By Jarrett Renshaw
NEW YORK (Reuters) - The U.S. Environmental Protection Agency used too strict of a test when it wrongfully denied Sinclair Oil's request for an exemption from the country's biofuel regulations, a U.S. appeals court ruled on Tuesday.
The ruling could potentially broaden the rules governing such exemptions, forcing the EPA to grant more in future years under the controversial Renewable Fuel Standard program.
The EPA denied Sinclair's request for an exemption from a U.S. policy that requires refiners to blend biofuels like ethanol into their fuel pool or buy credits from those who do. The EPA ruled Sinclair did not qualify for an exemption under the policy's hardship waiver for small refiners as the company's two Wyoming plants were profitable and would not be forced to close if they participated in the program.
But the 10th U.S. Circuit Court of Appeals in Denver ruled on Tuesday the threat of closure was not the only test the EPA should use. The agency must consider other factors, such as decreased profitability and temporary, negative impacts, the court ruled, in a split 2-1 decision.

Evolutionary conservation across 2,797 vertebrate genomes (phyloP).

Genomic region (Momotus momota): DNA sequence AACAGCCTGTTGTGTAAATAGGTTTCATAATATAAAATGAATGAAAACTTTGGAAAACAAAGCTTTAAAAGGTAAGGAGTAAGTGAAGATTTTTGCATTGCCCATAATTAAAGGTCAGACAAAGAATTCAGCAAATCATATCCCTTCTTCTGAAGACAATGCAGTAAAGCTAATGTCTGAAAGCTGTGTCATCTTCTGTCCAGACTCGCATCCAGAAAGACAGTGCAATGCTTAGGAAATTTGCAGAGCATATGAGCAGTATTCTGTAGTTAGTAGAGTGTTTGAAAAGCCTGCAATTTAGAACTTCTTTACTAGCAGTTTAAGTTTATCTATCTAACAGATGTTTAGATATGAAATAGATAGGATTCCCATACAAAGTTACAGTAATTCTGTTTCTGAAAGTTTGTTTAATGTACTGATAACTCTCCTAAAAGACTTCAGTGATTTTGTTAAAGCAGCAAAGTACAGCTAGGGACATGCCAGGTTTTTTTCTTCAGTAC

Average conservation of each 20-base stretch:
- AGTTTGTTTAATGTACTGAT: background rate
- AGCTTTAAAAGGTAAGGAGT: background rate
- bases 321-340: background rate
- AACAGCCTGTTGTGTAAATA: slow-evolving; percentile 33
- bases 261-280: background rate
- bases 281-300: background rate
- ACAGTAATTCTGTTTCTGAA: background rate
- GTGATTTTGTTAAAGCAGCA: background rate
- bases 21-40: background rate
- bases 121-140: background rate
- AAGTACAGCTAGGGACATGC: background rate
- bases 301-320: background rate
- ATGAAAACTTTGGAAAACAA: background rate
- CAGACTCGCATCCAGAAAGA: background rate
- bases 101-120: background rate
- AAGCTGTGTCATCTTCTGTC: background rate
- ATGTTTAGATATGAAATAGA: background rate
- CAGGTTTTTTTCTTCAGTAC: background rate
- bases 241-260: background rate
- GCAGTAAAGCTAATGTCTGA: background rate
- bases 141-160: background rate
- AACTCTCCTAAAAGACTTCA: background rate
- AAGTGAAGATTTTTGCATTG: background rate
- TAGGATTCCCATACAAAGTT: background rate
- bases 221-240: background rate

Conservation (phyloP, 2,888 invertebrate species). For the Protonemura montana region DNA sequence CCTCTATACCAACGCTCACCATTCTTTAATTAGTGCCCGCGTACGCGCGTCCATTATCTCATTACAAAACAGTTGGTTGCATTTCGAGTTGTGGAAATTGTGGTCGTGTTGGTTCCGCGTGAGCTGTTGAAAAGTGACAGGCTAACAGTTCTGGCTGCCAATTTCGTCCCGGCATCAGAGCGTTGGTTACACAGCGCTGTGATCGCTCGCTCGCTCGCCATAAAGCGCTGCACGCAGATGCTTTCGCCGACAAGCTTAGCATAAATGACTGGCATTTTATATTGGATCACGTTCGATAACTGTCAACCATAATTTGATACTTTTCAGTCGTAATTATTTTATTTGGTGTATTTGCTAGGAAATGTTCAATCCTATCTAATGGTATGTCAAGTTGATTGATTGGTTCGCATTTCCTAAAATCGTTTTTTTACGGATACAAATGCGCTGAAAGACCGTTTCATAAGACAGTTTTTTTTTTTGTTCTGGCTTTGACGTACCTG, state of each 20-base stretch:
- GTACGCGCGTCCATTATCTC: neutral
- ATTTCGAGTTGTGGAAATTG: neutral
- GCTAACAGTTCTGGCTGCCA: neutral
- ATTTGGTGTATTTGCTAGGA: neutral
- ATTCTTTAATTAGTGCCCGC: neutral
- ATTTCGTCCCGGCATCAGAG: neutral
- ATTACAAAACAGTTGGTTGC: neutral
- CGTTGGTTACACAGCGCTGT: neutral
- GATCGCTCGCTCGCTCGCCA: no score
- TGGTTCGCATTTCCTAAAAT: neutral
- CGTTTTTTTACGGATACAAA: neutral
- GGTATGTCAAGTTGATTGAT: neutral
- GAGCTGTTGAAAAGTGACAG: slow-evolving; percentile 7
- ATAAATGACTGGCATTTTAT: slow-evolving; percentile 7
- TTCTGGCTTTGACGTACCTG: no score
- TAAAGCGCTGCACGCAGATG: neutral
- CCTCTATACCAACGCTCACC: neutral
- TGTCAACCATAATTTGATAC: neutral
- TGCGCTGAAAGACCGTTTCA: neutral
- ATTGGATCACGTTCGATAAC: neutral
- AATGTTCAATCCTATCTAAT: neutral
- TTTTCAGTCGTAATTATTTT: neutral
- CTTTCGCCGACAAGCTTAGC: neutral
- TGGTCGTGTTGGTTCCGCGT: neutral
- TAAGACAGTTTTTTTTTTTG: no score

The ruling means the EPA will now have to reconsider Sinclair's application for an exemption.
"The EPA’s interpretation takes the statutory language too far. First, as a matter of textual exegesis, a 'hardship’ is something that 'makes one’s life hard or difficult - not just something that makes continued existence impossible," said the ruling by the court.
U.S. President Donald Trump has promised to cut down on burdensome regulations, providing hope to refiners that he would overhaul the U.S. renewable fuels program. But the White House is set to reject a key request from refiners to shift the blending obligation away from them.
The EPA's hardship exemption applies to refineries under 75,000 barrels-per-day. Refiners, large and small, have complained for years that the program is too costly and threatens the viability of the nation's plants.
Privately-held Sinclair and EPA could not immediately be reached for comment.
(Reporting by Jarrett Renshaw; Editing by Andrew Hay)